Financial managers are, arguably, vital to the survival of any corporation. They generally have a… 1 answer below »

Part A: Written report
Background

Financial managers are, arguably, vital to the survival of any corporation. They generally have a say on decisions that directly impact the performance and value of businesses. These decisions are, invariably, related to which projects to pursue (capital budgeting), how to raise funds (capital structure), and how to safeguard the business’ daily operations (working capital management).

In this context, knowing how to interpret financial statements has the same importance to a manager as the ability to understand medical results has to a physician. One of the most important tools in this regard is the financial ratio analysis, whereby information is combined in a way that portrays the status of the company in terms of important aspects (e.g., liquidity, profitability, efficiency, etc.). Assignment question

To get a good grasp of financial ratio analysis, this assignment asks you to identify a company whose capital structure ratios (e.g. debt ratio and interest coverage ratio) and profitability ratios (e.g. return on assets and return on equity) are either readily available (i.e., through IBISWorld or Marketline) or, else, can be calculated through its financial statements. Then, upon collecting observations from the last 5 years and industry aggregates, answer the following: Based on a trend analysis, elaborate on whether the company you have chosen is improving or deteriorating in terms of its capital structure and profitability ratios, highlighting any areas (and appropriate actions) for improvement. How does the company compare to its peers, i.e., are its ratios similar to the industry- average financial ratios (or else, to those from its main competitor)? Would there be any issues of concern and, if so, how to address them? Is it possible to identify any relationship between capital structure and profitability ratios? (Hint: frame your discussion in terms of risk vs return). The cash conversion cycle (CCC) is the most relied upon measure to determine how effectively a company is converting resources to cash and managing its working capital. Calculate the CCC for your selected company (if possible or choose another suitable company) over the last 5 years. Evaluate whether CCC changed during this period. What drove this change? Whether this change is in favour or against the interest of the chosen company and why? Assume your selected company is considering raising funds for expansion from the securities market. The company has the following two alternatives: Issuing bonds having 14% annual coupon rate. Interest will be paid semi-annually. The bonds will have a face value of $1,000 and will mature in 10 years from now. Current yield to maturity is 12%. Rumours have started circulating that Moody’s will soon downgrade the credit rating of your selected company’s bonds, which will result in a 3% p.a. increase in the yield to maturity, from 12% to 15% per annum. Issuing additional ordinary shares. Assume they just paid a cash dividend of $1.20 per ordinary share. Security analysts agree with top management in projecting steady growth of 8% in dividends over the foreseeable future. The required rate of return for shares of this type is 15%.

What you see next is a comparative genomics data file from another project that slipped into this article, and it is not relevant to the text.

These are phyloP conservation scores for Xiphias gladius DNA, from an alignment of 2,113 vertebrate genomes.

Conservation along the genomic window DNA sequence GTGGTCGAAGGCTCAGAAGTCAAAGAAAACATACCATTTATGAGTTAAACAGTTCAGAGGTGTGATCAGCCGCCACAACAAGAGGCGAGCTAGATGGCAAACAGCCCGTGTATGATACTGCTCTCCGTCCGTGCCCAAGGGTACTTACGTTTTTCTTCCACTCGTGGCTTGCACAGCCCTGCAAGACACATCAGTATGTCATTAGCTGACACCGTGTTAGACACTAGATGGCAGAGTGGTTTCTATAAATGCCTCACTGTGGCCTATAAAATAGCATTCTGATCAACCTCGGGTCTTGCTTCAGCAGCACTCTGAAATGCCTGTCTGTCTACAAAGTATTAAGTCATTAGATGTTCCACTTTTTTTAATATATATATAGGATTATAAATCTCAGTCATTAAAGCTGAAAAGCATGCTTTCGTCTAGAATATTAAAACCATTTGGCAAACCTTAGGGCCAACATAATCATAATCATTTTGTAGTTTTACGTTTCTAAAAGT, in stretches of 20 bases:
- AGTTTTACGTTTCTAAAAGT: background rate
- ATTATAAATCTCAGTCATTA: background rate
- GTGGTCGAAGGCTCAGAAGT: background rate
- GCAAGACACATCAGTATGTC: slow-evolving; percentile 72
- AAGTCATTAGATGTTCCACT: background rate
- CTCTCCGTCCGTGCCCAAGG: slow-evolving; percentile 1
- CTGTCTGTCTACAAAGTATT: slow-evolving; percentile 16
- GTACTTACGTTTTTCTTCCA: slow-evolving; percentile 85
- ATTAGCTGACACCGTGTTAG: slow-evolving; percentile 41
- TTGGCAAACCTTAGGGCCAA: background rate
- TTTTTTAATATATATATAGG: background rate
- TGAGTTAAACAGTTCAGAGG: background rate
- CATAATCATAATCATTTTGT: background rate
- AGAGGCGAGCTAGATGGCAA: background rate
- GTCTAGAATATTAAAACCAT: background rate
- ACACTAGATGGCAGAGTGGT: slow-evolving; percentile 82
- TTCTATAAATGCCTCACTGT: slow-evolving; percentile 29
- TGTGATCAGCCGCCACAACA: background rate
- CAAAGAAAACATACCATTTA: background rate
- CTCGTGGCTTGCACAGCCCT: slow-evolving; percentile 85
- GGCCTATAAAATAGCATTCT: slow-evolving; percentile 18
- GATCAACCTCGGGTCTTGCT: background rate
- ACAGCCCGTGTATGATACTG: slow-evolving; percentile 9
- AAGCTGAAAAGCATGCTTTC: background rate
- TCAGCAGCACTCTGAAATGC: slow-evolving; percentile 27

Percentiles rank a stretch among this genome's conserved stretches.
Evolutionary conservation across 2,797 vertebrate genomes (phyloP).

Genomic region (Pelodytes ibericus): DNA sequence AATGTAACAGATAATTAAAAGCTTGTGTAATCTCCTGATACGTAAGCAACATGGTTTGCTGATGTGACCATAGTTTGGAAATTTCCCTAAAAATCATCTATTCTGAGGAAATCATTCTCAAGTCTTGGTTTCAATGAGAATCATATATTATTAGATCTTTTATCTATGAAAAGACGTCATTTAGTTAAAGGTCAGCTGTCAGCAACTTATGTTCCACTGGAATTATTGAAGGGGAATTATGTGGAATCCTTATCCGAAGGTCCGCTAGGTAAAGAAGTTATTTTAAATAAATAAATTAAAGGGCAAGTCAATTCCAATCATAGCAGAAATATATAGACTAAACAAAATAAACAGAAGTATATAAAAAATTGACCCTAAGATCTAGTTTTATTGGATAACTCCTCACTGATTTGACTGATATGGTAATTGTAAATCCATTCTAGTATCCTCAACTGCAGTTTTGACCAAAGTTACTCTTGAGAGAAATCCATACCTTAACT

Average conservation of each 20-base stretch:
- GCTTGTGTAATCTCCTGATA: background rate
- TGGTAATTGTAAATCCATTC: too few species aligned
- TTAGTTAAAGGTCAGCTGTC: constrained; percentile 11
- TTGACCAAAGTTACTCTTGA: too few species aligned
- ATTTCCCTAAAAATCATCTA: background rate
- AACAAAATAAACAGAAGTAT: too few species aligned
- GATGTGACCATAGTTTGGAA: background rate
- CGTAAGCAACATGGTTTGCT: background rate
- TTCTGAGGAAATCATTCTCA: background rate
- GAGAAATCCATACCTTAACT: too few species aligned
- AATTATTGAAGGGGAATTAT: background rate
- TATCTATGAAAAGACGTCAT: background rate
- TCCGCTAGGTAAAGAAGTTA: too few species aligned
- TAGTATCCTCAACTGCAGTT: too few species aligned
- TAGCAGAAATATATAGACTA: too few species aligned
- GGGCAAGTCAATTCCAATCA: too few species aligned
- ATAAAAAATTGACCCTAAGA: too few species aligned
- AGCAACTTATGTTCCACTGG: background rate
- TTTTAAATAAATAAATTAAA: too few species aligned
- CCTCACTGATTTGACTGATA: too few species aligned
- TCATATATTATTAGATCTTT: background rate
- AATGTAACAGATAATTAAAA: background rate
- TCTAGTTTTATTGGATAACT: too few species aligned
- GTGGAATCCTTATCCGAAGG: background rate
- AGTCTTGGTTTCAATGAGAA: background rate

Determine the price of the bond before and after the rumour and explain the expected change in the price of the bonds. Also, calculate the value of the ordinary share. What relationship exists between the coupon interest rate and yield to maturity and the market value of a bond? In your opinion, which security should be issued by your example company on the basis of their current capital structure and why?

Background

Whether you are working as a manager in an organisation or running your own business, ethics are important and fundamental. Although managers should act in the best interest of the company’s owners, in practice the separation of ownership (shareholders) and control (CEOs) can lead to conflicts of interest. For instance, managers might be led to pursue personal goals that are not conducive to maximising shareholder wealth. Although tying management compensation to business’s performance seems like an effective way to fix this problem, compensation plans that embed financial as well as non-financial metrics have, yet, not found their way, as Bartholomeusz (2019) suggests – to the point that the regulator in Australia (APRA) is considering intervening on the matter.

Question

Read the above article and relate it back to the knowledge gained from topic 1, particularly so regarding the goal of financial management and related ethical considerations. Reflect on the goals (both financial and non-financial) that motivate your actions as the manager/employee of the company, and of instances where a decision had to be made where those goals were in contradiction. Please provide specific scenarios to illustrate your answer, and elaborate on the challenges you faced in dealing with the situation. What have you learnt from this experience, and how the material discussed in Topic 1 would have changed/explains the decision made?





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